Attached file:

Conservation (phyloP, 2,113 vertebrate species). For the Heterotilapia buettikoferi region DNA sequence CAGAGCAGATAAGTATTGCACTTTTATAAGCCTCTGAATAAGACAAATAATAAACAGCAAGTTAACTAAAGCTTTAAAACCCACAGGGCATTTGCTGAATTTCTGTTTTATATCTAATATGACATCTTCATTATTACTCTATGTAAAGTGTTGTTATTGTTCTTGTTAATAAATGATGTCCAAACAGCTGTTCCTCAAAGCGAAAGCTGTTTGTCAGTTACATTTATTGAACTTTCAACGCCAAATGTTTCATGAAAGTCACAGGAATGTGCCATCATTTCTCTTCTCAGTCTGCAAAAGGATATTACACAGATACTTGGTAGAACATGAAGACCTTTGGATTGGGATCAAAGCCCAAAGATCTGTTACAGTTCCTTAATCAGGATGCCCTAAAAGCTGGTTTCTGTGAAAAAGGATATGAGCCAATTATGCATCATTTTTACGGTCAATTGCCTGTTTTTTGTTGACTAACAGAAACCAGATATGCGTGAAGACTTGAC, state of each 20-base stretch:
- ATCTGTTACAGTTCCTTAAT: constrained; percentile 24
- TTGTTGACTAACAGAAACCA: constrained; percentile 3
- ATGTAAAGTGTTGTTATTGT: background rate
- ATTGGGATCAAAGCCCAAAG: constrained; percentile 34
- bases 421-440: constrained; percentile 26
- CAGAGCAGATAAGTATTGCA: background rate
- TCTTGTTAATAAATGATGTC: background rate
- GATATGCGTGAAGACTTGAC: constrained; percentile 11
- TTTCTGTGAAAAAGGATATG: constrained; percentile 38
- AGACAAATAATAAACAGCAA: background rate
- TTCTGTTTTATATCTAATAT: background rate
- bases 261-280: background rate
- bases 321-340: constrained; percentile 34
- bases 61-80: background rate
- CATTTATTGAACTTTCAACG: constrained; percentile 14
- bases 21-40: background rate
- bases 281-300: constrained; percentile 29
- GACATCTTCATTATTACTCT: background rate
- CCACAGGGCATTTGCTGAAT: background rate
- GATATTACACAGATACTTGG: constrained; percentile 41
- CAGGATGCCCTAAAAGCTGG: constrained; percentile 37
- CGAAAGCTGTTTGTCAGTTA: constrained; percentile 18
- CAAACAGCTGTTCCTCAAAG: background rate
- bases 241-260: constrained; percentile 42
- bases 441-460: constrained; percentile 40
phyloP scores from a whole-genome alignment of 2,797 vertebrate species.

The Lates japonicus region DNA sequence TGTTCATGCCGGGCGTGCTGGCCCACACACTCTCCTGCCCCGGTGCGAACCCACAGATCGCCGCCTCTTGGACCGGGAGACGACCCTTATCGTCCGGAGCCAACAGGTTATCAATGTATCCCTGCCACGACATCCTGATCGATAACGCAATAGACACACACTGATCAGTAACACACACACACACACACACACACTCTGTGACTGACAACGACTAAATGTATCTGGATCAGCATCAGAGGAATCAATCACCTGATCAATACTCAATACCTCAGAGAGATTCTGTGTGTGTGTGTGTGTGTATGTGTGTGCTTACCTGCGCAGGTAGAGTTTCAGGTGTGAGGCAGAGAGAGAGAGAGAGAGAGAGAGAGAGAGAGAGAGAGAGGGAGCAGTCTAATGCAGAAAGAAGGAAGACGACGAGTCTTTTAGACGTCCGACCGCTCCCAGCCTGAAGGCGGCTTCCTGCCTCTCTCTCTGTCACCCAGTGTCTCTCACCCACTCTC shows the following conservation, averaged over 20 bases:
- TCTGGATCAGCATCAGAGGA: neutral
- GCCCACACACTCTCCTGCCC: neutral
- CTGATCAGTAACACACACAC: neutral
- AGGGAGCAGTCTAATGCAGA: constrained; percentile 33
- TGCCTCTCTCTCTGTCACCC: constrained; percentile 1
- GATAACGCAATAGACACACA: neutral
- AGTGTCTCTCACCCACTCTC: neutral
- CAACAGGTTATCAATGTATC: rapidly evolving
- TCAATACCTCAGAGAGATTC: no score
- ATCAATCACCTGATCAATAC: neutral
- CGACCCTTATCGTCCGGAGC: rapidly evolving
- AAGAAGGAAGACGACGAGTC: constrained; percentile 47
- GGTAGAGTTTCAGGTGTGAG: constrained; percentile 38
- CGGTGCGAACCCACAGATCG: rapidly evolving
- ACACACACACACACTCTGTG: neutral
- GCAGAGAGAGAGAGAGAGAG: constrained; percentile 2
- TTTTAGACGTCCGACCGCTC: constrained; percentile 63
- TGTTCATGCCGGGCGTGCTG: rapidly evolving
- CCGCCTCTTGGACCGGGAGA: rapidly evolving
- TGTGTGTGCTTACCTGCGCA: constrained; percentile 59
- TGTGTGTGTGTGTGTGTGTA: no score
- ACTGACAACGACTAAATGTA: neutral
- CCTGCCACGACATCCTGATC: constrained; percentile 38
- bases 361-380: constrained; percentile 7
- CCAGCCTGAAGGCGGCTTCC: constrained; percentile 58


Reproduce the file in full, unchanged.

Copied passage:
Conservation (phyloP, 2,113 vertebrate species). For the Heterotilapia buettikoferi region DNA sequence CAGAGCAGATAAGTATTGCACTTTTATAAGCCTCTGAATAAGACAAATAATAAACAGCAAGTTAACTAAAGCTTTAAAACCCACAGGGCATTTGCTGAATTTCTGTTTTATATCTAATATGACATCTTCATTATTACTCTATGTAAAGTGTTGTTATTGTTCTTGTTAATAAATGATGTCCAAACAGCTGTTCCTCAAAGCGAAAGCTGTTTGTCAGTTACATTTATTGAACTTTCAACGCCAAATGTTTCATGAAAGTCACAGGAATGTGCCATCATTTCTCTTCTCAGTCTGCAAAAGGATATTACACAGATACTTGGTAGAACATGAAGACCTTTGGATTGGGATCAAAGCCCAAAGATCTGTTACAGTTCCTTAATCAGGATGCCCTAAAAGCTGGTTTCTGTGAAAAAGGATATGAGCCAATTATGCATCATTTTTACGGTCAATTGCCTGTTTTTTGTTGACTAACAGAAACCAGATATGCGTGAAGACTTGAC, state of each 20-base stretch:
- ATCTGTTACAGTTCCTTAAT: constrained; percentile 24
- TTGTTGACTAACAGAAACCA: constrained; percentile 3
- ATGTAAAGTGTTGTTATTGT: background rate
- ATTGGGATCAAAGCCCAAAG: constrained; percentile 34
- bases 421-440: constrained; percentile 26
- CAGAGCAGATAAGTATTGCA: background rate
- TCTTGTTAATAAATGATGTC: background rate
- GATATGCGTGAAGACTTGAC: constrained; percentile 11
- TTTCTGTGAAAAAGGATATG: constrained; percentile 38
- AGACAAATAATAAACAGCAA: background rate
- TTCTGTTTTATATCTAATAT: background rate
- bases 261-280: background rate
- bases 321-340: constrained; percentile 34
- bases 61-80: background rate
- CATTTATTGAACTTTCAACG: constrained; percentile 14
- bases 21-40: background rate
- bases 281-300: constrained; percentile 29
- GACATCTTCATTATTACTCT: background rate
- CCACAGGGCATTTGCTGAAT: background rate
- GATATTACACAGATACTTGG: constrained; percentile 41
- CAGGATGCCCTAAAAGCTGG: constrained; percentile 37
- CGAAAGCTGTTTGTCAGTTA: constrained; percentile 18
- CAAACAGCTGTTCCTCAAAG: background rate
- bases 241-260: constrained; percentile 42
- bases 441-460: constrained; percentile 40
phyloP scores from a whole-genome alignment of 2,797 vertebrate species.

The Lates japonicus region DNA sequence TGTTCATGCCGGGCGTGCTGGCCCACACACTCTCCTGCCCCGGTGCGAACCCACAGATCGCCGCCTCTTGGACCGGGAGACGACCCTTATCGTCCGGAGCCAACAGGTTATCAATGTATCCCTGCCACGACATCCTGATCGATAACGCAATAGACACACACTGATCAGTAACACACACACACACACACACACACTCTGTGACTGACAACGACTAAATGTATCTGGATCAGCATCAGAGGAATCAATCACCTGATCAATACTCAATACCTCAGAGAGATTCTGTGTGTGTGTGTGTGTGTATGTGTGTGCTTACCTGCGCAGGTAGAGTTTCAGGTGTGAGGCAGAGAGAGAGAGAGAGAGAGAGAGAGAGAGAGAGAGAGAGGGAGCAGTCTAATGCAGAAAGAAGGAAGACGACGAGTCTTTTAGACGTCCGACCGCTCCCAGCCTGAAGGCGGCTTCCTGCCTCTCTCTCTGTCACCCAGTGTCTCTCACCCACTCTC shows the following conservation, averaged over 20 bases:
- TCTGGATCAGCATCAGAGGA: neutral
- GCCCACACACTCTCCTGCCC: neutral
- CTGATCAGTAACACACACAC: neutral
- AGGGAGCAGTCTAATGCAGA: constrained; percentile 33
- TGCCTCTCTCTCTGTCACCC: constrained; percentile 1
- GATAACGCAATAGACACACA: neutral
- AGTGTCTCTCACCCACTCTC: neutral
- CAACAGGTTATCAATGTATC: rapidly evolving
- TCAATACCTCAGAGAGATTC: no score
- ATCAATCACCTGATCAATAC: neutral
- CGACCCTTATCGTCCGGAGC: rapidly evolving
- AAGAAGGAAGACGACGAGTC: constrained; percentile 47
- GGTAGAGTTTCAGGTGTGAG: constrained; percentile 38
- CGGTGCGAACCCACAGATCG: rapidly evolving
- ACACACACACACACTCTGTG: neutral
- GCAGAGAGAGAGAGAGAGAG: constrained; percentile 2
- TTTTAGACGTCCGACCGCTC: constrained; percentile 63
- TGTTCATGCCGGGCGTGCTG: rapidly evolving
- CCGCCTCTTGGACCGGGAGA: rapidly evolving
- TGTGTGTGCTTACCTGCGCA: constrained; percentile 59
- TGTGTGTGTGTGTGTGTGTA: no score
- ACTGACAACGACTAAATGTA: neutral
- CCTGCCACGACATCCTGATC: constrained; percentile 38
- bases 361-380: constrained; percentile 7
- CCAGCCTGAAGGCGGCTTCC: constrained; percentile 58